Texas landowner Mike Bishop won a restraining order yesterday, preventing the Keystone XL pipeline from being built until he gets a hearing on December 19.
TransCanada began building the Keystone XL pipeline in south Texas on August 9, but Texas landowners had been arguing with TransCanada over the pipeline path. TransCanada settles with many landowners to use their lands for the pipeline that will bring tar sands from Alberta, Canada to refineries in east Texas. With landowners who resist exposing their property to potential spills of sticky tar, TransCanada uses eminent domain to grab their land.
In Texas, eminent domain is simple for corporations to use. Under eminent domain, private property can only be acquired for public use. However, all TransCanada has to do is check a box on a short form to the Texas Railroad Commission and the private land is condemned and belongs to the company. The box indicates that TransCanada will sell use of the pipeline on the open market.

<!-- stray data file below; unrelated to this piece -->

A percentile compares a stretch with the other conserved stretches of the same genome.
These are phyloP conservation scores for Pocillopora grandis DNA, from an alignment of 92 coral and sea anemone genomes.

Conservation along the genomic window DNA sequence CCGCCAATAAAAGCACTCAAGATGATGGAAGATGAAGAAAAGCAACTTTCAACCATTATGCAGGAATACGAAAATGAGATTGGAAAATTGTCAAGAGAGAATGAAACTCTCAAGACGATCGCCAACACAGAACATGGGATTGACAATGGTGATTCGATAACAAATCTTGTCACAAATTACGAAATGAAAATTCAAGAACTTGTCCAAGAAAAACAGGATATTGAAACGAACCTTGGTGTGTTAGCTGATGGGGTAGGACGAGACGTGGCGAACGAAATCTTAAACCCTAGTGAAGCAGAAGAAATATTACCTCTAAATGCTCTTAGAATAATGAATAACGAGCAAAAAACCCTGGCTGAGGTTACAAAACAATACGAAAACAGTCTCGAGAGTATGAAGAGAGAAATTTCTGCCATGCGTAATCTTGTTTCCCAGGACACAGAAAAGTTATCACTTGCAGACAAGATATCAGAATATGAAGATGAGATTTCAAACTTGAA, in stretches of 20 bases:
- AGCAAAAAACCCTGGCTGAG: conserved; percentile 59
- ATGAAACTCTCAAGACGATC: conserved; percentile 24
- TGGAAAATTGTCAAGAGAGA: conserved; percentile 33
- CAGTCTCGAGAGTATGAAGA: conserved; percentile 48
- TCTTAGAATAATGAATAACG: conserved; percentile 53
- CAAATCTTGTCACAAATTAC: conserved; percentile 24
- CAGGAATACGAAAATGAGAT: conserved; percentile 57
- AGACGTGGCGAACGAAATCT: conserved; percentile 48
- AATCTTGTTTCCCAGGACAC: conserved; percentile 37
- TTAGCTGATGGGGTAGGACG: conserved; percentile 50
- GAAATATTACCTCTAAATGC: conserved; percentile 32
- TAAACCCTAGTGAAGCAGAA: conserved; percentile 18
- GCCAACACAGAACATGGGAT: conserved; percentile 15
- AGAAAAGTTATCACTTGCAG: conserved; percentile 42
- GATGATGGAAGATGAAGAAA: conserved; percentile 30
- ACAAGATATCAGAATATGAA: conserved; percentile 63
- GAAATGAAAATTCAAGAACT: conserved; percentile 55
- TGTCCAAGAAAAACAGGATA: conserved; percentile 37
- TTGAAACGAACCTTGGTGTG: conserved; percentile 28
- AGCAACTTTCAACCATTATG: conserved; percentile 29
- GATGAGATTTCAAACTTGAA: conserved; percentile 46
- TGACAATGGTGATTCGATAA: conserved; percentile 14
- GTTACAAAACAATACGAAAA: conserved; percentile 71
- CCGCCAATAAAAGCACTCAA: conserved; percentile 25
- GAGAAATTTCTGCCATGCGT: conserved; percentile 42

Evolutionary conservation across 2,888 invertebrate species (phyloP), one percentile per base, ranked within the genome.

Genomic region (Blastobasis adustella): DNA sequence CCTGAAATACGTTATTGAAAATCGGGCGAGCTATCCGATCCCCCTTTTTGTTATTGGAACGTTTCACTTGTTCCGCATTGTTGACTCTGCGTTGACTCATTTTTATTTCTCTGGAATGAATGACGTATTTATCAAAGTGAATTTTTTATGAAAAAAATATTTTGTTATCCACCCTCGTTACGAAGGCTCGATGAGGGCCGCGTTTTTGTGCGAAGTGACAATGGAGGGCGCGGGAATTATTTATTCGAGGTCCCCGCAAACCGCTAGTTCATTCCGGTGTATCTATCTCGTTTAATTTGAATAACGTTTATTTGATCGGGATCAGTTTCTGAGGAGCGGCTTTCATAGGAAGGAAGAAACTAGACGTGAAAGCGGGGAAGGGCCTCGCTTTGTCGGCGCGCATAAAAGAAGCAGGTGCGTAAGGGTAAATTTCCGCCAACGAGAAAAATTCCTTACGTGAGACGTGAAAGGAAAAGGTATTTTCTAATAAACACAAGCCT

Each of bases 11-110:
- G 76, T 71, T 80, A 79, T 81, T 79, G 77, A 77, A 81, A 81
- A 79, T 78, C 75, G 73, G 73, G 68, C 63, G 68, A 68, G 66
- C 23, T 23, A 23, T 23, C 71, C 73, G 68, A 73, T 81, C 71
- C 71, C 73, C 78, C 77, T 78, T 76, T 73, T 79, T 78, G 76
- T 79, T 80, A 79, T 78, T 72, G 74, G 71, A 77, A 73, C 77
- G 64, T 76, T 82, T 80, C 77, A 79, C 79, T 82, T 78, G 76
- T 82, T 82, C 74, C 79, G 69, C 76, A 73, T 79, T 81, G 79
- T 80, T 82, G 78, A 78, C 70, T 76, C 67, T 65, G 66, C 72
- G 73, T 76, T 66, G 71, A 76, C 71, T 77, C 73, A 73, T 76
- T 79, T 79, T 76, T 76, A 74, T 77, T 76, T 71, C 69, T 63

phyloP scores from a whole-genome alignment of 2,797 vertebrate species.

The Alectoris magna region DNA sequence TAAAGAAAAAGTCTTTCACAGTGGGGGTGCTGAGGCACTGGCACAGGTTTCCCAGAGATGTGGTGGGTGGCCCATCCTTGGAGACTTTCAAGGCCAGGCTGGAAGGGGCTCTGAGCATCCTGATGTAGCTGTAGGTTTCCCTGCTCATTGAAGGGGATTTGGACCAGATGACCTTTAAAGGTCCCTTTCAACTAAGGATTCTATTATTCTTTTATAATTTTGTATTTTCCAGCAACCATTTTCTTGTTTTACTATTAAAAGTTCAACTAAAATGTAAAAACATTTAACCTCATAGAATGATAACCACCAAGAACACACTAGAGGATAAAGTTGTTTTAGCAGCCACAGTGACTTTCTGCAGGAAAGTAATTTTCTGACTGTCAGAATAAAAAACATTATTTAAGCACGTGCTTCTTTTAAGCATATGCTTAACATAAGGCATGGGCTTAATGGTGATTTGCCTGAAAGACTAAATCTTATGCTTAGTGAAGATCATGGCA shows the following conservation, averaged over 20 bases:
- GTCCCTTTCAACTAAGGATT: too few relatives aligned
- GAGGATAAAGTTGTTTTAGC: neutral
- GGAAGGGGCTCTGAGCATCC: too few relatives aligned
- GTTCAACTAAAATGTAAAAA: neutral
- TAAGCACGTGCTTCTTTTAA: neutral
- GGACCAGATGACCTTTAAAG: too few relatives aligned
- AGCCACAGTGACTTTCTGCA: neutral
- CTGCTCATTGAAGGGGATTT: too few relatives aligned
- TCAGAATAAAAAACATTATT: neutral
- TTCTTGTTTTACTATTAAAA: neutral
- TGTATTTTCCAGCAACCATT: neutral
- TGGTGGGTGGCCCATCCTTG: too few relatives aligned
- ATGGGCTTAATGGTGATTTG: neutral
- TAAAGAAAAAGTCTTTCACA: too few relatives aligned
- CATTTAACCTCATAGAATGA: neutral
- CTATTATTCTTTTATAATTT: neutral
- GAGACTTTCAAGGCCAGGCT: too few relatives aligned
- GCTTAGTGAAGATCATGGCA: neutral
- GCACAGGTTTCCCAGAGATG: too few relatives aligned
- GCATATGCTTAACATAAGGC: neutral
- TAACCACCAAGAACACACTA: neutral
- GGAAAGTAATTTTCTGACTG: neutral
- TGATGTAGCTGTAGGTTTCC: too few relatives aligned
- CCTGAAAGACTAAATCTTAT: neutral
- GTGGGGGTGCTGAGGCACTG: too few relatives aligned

TransCanada has not been shy about using this power in Texas. They have filed over one hundred claims of eminent domain.
Mr. Bishop is not the only landowner in Texas to file a complaint against TransCanada. He’s the first to win a restraining order. We’ll see what happens at the injunction next week.
Tar sands photo via Shutterstock